The study, from marketing intelligence firm NewZoo, indicates that the total esports audience is expected to reach 380 million this year.
Media and telecom companies are showing increased interest, with a $45 million per year deal between Twitch and the Overwatch League (OWL).
The group says that the pro-gaming sector will generate $906m; $345m of that will be coming from North America, with a further $164m coming from China.
Of that $906m, $77 per cent will come from brand investments, a figure that will grow from $694m this year to $1.4bn by 2021. By that point, it’ll be 84 per cent of esports revenue.
Last year, there were 588 ‘major esports events’ that generated an estimated $59m – that’s up from $32m in 2016, almost double.
Meanwhile, esports prize money broke the $100m for the first time, with $112m being handed out at events.
“As a consumer phenomenon, esports continues to grow its huge base of passionate fans across the globe,” CEO Peter Warman said.
“As a business, esports is now entering a new and critical phase toward maturity. Big investments have been made, new league structures have been launched, sponsorship budgets have moved from experimental to continuous, and international media rights trade is starting to heat up. At the same time, player salaries have soared and the esports ecosystem and viewership hours still very much rely on a select number of globally operating teams and game franchises. Profitability and return on investment is, for many organisations at the heart of the esports economy, a challenge.”
“The quest for engaging content is driving this development. In the future, we will see telecom, media, sports, and entertainment converge increasingly,” reads the report. “The fact that Chinese tech giants are seeking to increase their footprint in the West adds to the impact of the current mergers and acquisitions wave. Gaming and esports companies will be at the center of this wave that is only just beginning.”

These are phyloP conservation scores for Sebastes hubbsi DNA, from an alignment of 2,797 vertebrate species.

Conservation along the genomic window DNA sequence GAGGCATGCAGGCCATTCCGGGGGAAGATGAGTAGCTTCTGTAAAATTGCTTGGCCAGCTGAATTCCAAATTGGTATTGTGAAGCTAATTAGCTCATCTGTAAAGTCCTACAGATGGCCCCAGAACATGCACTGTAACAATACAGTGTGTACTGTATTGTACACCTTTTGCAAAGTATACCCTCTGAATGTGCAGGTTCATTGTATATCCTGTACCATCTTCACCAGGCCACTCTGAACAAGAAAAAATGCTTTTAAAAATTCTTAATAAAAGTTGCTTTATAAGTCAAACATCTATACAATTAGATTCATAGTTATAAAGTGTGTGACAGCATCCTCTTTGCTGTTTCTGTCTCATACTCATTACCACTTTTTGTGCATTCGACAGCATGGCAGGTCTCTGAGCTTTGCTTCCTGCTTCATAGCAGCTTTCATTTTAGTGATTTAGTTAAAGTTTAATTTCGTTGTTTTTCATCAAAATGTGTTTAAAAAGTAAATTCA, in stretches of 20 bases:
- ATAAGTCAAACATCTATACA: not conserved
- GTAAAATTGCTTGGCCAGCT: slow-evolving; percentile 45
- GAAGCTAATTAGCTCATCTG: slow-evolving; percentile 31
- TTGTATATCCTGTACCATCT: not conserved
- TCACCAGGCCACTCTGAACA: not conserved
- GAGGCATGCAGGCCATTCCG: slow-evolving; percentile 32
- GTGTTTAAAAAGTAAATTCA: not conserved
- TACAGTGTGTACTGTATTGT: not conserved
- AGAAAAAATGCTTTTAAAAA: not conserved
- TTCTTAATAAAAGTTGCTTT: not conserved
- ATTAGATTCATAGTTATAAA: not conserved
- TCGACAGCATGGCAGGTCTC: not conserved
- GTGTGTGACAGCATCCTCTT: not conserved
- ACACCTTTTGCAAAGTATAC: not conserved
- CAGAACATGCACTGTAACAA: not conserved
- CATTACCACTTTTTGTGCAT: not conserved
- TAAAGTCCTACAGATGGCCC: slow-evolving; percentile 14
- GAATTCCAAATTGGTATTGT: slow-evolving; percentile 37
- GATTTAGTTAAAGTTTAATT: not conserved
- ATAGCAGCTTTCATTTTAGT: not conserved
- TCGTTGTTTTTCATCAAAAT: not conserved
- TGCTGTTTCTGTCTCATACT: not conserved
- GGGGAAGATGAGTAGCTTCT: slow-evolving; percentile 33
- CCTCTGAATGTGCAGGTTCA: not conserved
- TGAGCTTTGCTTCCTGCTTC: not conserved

As part of its 2018 Global Esports Market Report, Newzoo has laid out the ten key factors that will determine the pace of growth in the esports industry.
These have been broken down into three categories: the dimensions of growth, the accelerating elements, and the shaping of an industry.
PC gaming franchises are expected to continue to dominate the western esports market, with mobile remaining niche outside of Asia.
However, because of the inherent transience of mobile gaming, live competitions can be organised on a more casual level, such as the growing trend of Clash Royale competitions being held in bars and cafés.
Revolutionary technologies such as cryptocurrency and blockchain will also play a substantial role in the future growth of esports, Newzoo suggests.
“Many startups launching consumer services based on blockchain have their roots in games. Gaming has pioneered digital business models, marketing mechanics, and virtual currencies and economies,” the report reads.
Duncan McMonagle, SVP and GM, eSports, Minute Media said: “Major brands are increasingly viewing eSports as an opportunity to get closer to a traditionally difficult to reach audience and achieve a direct return. The fact is though, most brands are still struggling to get their heads around how to engage such a diverse and global audience. For starters, different games attract entirely different audiences and age-groups, so picking the right tie-up requires an understanding of the market that many brands simply don’t have yet.
“And when it comes to engaging eSports fans, brands will have to think beyond traditional live, linear broadcasting and instead find ways to embed themselves into the narrative. In practice that means short-form, mobile content that brings fans closer to the action, lifting the lid on the personalities and the players, what they’re wearing, what life is like on tour, the stories behind the story. Brands are going to need partners to help them navigate this often unfamiliar landscape and craft stories that engage this audience.”